Patients who have not been prescribed opioid painkillers benefit more from physical therapy, according to researchers in Canada.
A study at the University of Alberta found patients not taking the powerful drugs for pain while rebuilding physical ability regain function faster.
The researchers suggest adjusting therapy programs for individual patients’ pain tolerance, using a graded approach to recovery by slowly building back to full function.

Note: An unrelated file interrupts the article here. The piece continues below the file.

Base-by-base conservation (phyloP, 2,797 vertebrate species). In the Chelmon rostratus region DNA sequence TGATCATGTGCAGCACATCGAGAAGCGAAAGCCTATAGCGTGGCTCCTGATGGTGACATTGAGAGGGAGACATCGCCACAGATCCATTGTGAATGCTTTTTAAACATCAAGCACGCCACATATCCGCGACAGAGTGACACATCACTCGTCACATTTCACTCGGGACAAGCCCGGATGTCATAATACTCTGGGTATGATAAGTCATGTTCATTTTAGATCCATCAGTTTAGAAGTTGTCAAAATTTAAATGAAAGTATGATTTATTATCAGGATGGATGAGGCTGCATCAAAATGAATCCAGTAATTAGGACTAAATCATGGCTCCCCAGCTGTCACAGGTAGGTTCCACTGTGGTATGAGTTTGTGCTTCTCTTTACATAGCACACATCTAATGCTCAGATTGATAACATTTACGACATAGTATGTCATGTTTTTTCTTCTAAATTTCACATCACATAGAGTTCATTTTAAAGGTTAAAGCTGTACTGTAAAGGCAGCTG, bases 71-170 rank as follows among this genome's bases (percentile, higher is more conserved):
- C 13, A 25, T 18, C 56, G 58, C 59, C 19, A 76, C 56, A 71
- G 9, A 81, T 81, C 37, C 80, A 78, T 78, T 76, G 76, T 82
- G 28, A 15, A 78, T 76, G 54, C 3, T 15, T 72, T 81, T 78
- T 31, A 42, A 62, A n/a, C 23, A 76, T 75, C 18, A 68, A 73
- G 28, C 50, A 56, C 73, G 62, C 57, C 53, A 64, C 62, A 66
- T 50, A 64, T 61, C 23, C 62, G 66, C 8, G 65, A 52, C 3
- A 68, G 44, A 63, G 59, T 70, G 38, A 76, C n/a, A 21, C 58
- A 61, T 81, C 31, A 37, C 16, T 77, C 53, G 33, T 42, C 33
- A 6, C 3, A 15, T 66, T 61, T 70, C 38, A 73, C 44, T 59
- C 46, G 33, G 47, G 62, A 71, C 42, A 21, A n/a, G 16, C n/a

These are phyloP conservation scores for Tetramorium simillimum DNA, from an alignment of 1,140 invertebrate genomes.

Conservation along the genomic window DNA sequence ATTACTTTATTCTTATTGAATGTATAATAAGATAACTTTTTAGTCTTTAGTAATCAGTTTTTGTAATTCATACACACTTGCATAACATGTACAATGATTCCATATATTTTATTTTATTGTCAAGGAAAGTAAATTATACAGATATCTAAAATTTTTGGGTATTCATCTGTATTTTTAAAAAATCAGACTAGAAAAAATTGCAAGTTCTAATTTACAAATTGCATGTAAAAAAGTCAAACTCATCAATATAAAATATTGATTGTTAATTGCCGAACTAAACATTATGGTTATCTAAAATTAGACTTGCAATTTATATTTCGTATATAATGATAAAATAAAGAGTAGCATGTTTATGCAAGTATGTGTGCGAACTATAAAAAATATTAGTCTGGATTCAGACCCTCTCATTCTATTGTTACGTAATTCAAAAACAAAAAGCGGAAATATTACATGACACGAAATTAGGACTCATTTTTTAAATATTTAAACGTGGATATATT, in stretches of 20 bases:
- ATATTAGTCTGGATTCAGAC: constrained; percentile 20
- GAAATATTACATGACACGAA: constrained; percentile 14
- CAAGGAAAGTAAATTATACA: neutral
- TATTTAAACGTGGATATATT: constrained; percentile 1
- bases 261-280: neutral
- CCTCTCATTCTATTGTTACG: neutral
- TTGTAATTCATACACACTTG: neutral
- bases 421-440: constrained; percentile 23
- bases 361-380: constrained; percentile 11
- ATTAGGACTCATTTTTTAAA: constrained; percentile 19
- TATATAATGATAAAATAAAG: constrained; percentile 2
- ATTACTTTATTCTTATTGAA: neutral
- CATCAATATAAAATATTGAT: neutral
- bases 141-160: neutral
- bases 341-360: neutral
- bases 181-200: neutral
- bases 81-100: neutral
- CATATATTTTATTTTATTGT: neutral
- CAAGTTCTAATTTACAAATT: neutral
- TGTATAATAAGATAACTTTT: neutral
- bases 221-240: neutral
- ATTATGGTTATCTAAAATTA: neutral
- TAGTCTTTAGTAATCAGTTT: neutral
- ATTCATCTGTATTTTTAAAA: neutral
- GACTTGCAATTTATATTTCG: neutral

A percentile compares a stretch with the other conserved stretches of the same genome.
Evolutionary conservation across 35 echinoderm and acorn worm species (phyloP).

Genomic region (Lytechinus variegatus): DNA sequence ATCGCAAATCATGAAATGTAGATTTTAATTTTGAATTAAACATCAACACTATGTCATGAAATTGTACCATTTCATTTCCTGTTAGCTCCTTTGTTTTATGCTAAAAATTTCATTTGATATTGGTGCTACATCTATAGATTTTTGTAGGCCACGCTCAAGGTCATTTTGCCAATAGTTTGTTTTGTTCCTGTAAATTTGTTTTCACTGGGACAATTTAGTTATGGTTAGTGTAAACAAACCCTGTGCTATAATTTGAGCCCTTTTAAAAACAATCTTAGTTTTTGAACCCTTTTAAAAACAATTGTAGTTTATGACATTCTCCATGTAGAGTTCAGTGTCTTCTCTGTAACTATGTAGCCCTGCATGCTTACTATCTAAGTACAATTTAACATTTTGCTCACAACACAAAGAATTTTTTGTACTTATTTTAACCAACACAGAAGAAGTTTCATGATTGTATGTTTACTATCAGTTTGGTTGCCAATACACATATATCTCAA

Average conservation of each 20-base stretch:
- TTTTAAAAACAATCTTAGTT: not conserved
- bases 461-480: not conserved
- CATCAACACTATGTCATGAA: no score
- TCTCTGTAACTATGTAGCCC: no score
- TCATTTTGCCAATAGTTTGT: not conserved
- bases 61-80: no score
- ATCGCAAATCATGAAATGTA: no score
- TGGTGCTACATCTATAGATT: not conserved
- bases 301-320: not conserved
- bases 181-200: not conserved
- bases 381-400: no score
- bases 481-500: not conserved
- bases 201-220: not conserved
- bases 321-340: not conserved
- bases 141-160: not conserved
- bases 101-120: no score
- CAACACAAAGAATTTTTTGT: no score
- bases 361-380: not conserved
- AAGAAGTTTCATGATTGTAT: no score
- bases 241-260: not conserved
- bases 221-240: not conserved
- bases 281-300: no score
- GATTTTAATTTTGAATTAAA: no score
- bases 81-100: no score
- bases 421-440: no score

“Even though opioid medications can be a powerful pain killer, it does not necessarily mean improved function will follow — pain is not the only factor in determining function,” Geoff Bostick, an associate professor of physical therapy at the University of Alberta, said in a press release. “It can be difficult helping people move when they have pain, but as a physiotherapist I know the importance of physical function and we have to help find a way to promote movement, even if it is painful.”